Nancy Grace Roman, NASA’s first chief astronomer, smiles out at us from our first color page. She’s considered the mother of our Hubble Space Telescope because she helped everyone understand why it was important to have observatories in space – not just on the ground. If it weren’t for her, Hubble might not have ever become a reality.
The Roman Space Telescope is named after her to honor the legacy she left behind when she died in 2018. Thanks to Nancy Grace Roman, we’ve taken countless pictures of space from orbiting telescopes and learned so much more about the universe than we could have possibly known otherwise!
The second color page illustrates some of the exciting science topics the Roman Space Telescope will explore. Set to launch in the mid-2020s, the mission will view the universe in infrared light, which is like using heat vision. We’ll be able to peer through clouds of dust and see things that are much farther away.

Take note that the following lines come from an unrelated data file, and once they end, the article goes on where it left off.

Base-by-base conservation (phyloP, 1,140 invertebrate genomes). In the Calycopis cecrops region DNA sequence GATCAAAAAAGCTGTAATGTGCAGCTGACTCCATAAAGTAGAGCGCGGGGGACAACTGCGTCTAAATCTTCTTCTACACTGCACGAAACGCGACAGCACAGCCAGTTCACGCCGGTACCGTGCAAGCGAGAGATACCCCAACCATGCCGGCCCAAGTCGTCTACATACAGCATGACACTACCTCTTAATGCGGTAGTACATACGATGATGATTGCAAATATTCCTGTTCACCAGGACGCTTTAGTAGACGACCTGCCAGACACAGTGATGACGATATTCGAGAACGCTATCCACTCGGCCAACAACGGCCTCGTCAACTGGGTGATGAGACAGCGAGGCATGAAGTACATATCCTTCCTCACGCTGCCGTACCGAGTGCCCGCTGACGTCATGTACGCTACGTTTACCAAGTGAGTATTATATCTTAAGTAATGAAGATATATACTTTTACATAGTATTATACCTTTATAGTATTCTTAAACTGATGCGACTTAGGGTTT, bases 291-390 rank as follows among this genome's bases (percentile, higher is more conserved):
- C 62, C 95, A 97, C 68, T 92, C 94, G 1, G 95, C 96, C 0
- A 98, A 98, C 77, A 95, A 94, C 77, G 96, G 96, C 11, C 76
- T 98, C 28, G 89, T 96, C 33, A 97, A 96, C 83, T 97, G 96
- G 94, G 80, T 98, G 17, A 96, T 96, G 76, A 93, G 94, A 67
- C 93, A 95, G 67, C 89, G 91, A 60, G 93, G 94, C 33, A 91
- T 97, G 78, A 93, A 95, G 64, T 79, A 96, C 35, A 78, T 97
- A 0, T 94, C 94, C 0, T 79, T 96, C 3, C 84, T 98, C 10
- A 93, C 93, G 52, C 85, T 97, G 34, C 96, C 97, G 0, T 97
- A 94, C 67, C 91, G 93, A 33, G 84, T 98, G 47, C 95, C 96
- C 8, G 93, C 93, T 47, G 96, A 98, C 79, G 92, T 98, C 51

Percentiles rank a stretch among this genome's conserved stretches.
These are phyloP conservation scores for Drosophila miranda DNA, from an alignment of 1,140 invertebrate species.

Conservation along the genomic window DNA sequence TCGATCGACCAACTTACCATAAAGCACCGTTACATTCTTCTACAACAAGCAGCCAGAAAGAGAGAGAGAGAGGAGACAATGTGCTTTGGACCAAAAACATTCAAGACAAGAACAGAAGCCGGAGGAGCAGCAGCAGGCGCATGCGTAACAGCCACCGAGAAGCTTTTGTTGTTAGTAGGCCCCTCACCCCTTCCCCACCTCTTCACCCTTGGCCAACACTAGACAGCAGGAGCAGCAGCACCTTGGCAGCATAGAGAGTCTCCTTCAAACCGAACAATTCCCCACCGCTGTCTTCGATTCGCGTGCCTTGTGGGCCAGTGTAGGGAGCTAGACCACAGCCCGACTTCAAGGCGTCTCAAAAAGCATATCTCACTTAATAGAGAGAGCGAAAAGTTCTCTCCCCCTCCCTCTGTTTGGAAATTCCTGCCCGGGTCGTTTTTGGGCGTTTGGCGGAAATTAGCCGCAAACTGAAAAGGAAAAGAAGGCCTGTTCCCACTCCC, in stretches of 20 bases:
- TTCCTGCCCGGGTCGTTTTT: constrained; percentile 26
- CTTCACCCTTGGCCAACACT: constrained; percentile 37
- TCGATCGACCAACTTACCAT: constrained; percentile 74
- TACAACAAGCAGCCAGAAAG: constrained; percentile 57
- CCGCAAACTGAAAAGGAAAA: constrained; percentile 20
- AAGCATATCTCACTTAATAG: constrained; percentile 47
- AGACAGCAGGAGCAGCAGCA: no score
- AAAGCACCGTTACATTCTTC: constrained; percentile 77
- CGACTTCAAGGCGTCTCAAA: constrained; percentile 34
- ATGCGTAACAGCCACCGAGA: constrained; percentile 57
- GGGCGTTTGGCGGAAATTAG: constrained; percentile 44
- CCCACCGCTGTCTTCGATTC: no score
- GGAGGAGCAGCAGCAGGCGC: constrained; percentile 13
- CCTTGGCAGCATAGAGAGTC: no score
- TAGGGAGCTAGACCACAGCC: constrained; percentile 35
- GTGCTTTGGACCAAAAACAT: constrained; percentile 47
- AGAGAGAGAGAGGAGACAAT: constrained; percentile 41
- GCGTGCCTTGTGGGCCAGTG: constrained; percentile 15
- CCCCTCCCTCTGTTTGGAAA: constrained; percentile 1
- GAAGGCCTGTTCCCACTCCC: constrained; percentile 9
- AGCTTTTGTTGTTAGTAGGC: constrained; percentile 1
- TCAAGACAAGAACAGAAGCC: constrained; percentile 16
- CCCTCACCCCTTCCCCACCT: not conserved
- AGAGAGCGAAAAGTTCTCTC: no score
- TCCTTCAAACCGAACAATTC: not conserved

We anticipate all kinds of discoveries from the edge of our solar system to the farthest reaches of space. This color page highlights a few of the things the Roman Space Telescope will help us learn more about. The mission will find thousands of planets beyond our solar system and hundreds of millions of galaxies. It will also help us unravel the mysteries of dark matter and dark energy, represented by the gray web-like pattern in the background. With so much exciting new data, who knows what else we may learn?